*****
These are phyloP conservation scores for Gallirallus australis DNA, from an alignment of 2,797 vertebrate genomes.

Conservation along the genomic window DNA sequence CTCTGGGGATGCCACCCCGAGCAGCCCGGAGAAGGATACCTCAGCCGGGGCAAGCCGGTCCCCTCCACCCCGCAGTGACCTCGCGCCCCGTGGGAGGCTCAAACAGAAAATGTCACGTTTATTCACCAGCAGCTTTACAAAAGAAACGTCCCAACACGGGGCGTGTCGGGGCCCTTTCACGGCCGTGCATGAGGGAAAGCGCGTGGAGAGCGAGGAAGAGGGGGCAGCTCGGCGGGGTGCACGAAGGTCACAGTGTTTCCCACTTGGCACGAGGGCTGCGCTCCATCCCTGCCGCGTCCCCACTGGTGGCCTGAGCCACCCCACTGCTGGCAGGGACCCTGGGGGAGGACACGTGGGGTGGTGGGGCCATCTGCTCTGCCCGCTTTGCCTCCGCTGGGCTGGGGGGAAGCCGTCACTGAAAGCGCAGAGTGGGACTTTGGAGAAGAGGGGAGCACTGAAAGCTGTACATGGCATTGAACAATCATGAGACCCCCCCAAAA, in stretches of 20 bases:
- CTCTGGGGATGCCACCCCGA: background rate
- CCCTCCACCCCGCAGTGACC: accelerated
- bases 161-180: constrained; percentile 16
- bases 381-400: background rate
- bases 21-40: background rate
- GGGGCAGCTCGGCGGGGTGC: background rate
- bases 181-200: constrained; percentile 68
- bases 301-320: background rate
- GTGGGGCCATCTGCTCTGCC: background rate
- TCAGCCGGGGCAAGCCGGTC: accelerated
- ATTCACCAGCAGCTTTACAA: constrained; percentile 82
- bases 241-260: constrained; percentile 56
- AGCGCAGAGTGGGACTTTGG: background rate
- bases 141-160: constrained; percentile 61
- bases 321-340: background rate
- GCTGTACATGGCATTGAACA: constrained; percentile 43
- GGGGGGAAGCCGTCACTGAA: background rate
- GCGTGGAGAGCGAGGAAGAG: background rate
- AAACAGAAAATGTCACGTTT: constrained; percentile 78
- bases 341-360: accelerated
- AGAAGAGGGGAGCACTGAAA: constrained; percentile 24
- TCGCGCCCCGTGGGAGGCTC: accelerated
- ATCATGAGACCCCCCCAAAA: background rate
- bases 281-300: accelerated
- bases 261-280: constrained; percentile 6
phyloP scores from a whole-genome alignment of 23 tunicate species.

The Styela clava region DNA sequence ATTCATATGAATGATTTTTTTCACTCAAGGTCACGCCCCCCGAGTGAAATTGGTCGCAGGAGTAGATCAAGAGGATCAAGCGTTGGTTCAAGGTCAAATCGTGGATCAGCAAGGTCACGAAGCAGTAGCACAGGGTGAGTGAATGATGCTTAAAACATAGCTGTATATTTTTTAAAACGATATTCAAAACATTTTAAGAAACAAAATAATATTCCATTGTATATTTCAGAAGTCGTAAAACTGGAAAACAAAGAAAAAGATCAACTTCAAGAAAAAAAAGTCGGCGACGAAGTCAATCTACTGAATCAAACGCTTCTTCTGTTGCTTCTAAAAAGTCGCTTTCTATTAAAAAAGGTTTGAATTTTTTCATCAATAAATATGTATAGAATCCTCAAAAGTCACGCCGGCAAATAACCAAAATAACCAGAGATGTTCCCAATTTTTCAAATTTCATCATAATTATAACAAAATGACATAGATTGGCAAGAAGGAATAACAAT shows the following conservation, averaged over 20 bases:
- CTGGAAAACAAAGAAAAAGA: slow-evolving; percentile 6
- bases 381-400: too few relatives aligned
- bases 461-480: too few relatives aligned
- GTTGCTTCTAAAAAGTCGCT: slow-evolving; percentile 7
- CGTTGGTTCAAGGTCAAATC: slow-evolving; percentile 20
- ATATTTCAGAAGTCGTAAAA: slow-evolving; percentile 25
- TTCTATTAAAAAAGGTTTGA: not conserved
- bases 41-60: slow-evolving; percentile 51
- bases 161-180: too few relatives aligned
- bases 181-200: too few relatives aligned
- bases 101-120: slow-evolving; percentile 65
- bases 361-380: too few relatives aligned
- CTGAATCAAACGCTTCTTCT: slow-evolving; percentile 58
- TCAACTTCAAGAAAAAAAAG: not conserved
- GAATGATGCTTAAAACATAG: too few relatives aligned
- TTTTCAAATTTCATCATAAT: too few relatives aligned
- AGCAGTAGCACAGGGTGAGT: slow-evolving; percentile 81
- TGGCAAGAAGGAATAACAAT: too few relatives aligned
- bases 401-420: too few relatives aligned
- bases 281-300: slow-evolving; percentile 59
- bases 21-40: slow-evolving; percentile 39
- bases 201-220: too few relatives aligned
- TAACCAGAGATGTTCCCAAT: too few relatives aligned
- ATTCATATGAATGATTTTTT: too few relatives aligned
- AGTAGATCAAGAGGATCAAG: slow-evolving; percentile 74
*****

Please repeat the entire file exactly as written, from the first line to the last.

These are phyloP conservation scores for Gallirallus australis DNA, from an alignment of 2,797 vertebrate genomes.

Conservation along the genomic window DNA sequence CTCTGGGGATGCCACCCCGAGCAGCCCGGAGAAGGATACCTCAGCCGGGGCAAGCCGGTCCCCTCCACCCCGCAGTGACCTCGCGCCCCGTGGGAGGCTCAAACAGAAAATGTCACGTTTATTCACCAGCAGCTTTACAAAAGAAACGTCCCAACACGGGGCGTGTCGGGGCCCTTTCACGGCCGTGCATGAGGGAAAGCGCGTGGAGAGCGAGGAAGAGGGGGCAGCTCGGCGGGGTGCACGAAGGTCACAGTGTTTCCCACTTGGCACGAGGGCTGCGCTCCATCCCTGCCGCGTCCCCACTGGTGGCCTGAGCCACCCCACTGCTGGCAGGGACCCTGGGGGAGGACACGTGGGGTGGTGGGGCCATCTGCTCTGCCCGCTTTGCCTCCGCTGGGCTGGGGGGAAGCCGTCACTGAAAGCGCAGAGTGGGACTTTGGAGAAGAGGGGAGCACTGAAAGCTGTACATGGCATTGAACAATCATGAGACCCCCCCAAAA, in stretches of 20 bases:
- CTCTGGGGATGCCACCCCGA: background rate
- CCCTCCACCCCGCAGTGACC: accelerated
- bases 161-180: constrained; percentile 16
- bases 381-400: background rate
- bases 21-40: background rate
- GGGGCAGCTCGGCGGGGTGC: background rate
- bases 181-200: constrained; percentile 68
- bases 301-320: background rate
- GTGGGGCCATCTGCTCTGCC: background rate
- TCAGCCGGGGCAAGCCGGTC: accelerated
- ATTCACCAGCAGCTTTACAA: constrained; percentile 82
- bases 241-260: constrained; percentile 56
- AGCGCAGAGTGGGACTTTGG: background rate
- bases 141-160: constrained; percentile 61
- bases 321-340: background rate
- GCTGTACATGGCATTGAACA: constrained; percentile 43
- GGGGGGAAGCCGTCACTGAA: background rate
- GCGTGGAGAGCGAGGAAGAG: background rate
- AAACAGAAAATGTCACGTTT: constrained; percentile 78
- bases 341-360: accelerated
- AGAAGAGGGGAGCACTGAAA: constrained; percentile 24
- TCGCGCCCCGTGGGAGGCTC: accelerated
- ATCATGAGACCCCCCCAAAA: background rate
- bases 281-300: accelerated
- bases 261-280: constrained; percentile 6
phyloP scores from a whole-genome alignment of 23 tunicate species.

The Styela clava region DNA sequence ATTCATATGAATGATTTTTTTCACTCAAGGTCACGCCCCCCGAGTGAAATTGGTCGCAGGAGTAGATCAAGAGGATCAAGCGTTGGTTCAAGGTCAAATCGTGGATCAGCAAGGTCACGAAGCAGTAGCACAGGGTGAGTGAATGATGCTTAAAACATAGCTGTATATTTTTTAAAACGATATTCAAAACATTTTAAGAAACAAAATAATATTCCATTGTATATTTCAGAAGTCGTAAAACTGGAAAACAAAGAAAAAGATCAACTTCAAGAAAAAAAAGTCGGCGACGAAGTCAATCTACTGAATCAAACGCTTCTTCTGTTGCTTCTAAAAAGTCGCTTTCTATTAAAAAAGGTTTGAATTTTTTCATCAATAAATATGTATAGAATCCTCAAAAGTCACGCCGGCAAATAACCAAAATAACCAGAGATGTTCCCAATTTTTCAAATTTCATCATAATTATAACAAAATGACATAGATTGGCAAGAAGGAATAACAAT shows the following conservation, averaged over 20 bases:
- CTGGAAAACAAAGAAAAAGA: slow-evolving; percentile 6
- bases 381-400: too few relatives aligned
- bases 461-480: too few relatives aligned
- GTTGCTTCTAAAAAGTCGCT: slow-evolving; percentile 7
- CGTTGGTTCAAGGTCAAATC: slow-evolving; percentile 20
- ATATTTCAGAAGTCGTAAAA: slow-evolving; percentile 25
- TTCTATTAAAAAAGGTTTGA: not conserved
- bases 41-60: slow-evolving; percentile 51
- bases 161-180: too few relatives aligned
- bases 181-200: too few relatives aligned
- bases 101-120: slow-evolving; percentile 65
- bases 361-380: too few relatives aligned
- CTGAATCAAACGCTTCTTCT: slow-evolving; percentile 58
- TCAACTTCAAGAAAAAAAAG: not conserved
- GAATGATGCTTAAAACATAG: too few relatives aligned
- TTTTCAAATTTCATCATAAT: too few relatives aligned
- AGCAGTAGCACAGGGTGAGT: slow-evolving; percentile 81
- TGGCAAGAAGGAATAACAAT: too few relatives aligned
- bases 401-420: too few relatives aligned
- bases 281-300: slow-evolving; percentile 59
- bases 21-40: slow-evolving; percentile 39
- bases 201-220: too few relatives aligned
- TAACCAGAGATGTTCCCAAT: too few relatives aligned
- ATTCATATGAATGATTTTTT: too few relatives aligned
- AGTAGATCAAGAGGATCAAG: slow-evolving; percentile 74